The Turkana Jet and its role in interannual variability

- Indicates paper has been withdrawn from meeting
- Indicates an Award Winner
Sunday, 2 February 2014
Hall C3 (The Georgia World Congress Center )
Peter Dellagrotta, Florida State University, Tallahassee, FL; and S. E. Nicholson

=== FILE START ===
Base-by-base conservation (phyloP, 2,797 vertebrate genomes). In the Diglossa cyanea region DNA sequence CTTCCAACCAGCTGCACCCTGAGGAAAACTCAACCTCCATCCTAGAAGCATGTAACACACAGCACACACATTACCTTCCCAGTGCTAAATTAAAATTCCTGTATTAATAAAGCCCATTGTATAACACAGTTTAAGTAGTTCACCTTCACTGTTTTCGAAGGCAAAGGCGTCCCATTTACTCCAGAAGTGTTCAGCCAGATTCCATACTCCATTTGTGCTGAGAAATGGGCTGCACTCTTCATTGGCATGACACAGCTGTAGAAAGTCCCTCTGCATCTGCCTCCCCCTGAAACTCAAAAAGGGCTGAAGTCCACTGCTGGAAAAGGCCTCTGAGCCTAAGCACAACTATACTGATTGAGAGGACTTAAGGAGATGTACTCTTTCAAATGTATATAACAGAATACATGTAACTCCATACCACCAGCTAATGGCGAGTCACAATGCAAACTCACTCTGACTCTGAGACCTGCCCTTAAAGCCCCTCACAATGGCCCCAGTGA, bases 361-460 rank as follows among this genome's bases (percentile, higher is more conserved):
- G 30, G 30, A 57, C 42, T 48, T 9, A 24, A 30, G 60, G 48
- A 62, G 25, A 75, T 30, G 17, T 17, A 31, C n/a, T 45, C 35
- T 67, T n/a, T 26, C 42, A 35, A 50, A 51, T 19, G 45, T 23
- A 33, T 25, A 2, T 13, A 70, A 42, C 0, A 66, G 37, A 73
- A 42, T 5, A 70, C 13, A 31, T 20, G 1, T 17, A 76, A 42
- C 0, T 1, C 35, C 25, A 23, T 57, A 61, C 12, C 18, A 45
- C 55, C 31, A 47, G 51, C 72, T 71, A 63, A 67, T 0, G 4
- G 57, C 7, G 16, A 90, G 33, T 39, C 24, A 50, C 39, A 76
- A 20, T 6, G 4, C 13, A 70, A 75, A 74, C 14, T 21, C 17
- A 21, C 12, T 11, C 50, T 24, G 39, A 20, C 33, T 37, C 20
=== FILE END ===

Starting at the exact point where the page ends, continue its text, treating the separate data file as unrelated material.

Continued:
Low-level jets have been shown to play an important role in climate, particularly precipitation. One such jet exists in the narrow Turkana Channel of northern Kenya. This feature has received little attention, despite brief field work in the 1980s that showed its speeds can exceed 50 ms-1 just 500 m above the surface. Notably, it lies in an arid region noted for extreme year-to-year variability of rainfall. This paper presents the first detailed evaluation of its spatio-temporal characteristics and also examines for the first time its impact on rainfall. The results show that the Turkana Jet is a nocturnal feature with maximum speeds between 0000Z and 0600 Z in all months that it is present. The jet is best developed September through April, but the period in which it is present varies greatly from year to year. Its core is at roughly 3N, 37E and generally lies at roughly 850 hPa. When speeds are particularly strong, the core is elevated to 800 to 750 hPa. On occasion the core is as high as 700 hPa. It is generally strongest in September but the month of peak intensity also varies greatly from year to year. There are distinct patterns of divergence and convergence associated with the jet and these change markedly as the jet's intensity changes. We are currently investigating the impact of these changes on daily and monthly rainfall and will present preliminary results of this investigation.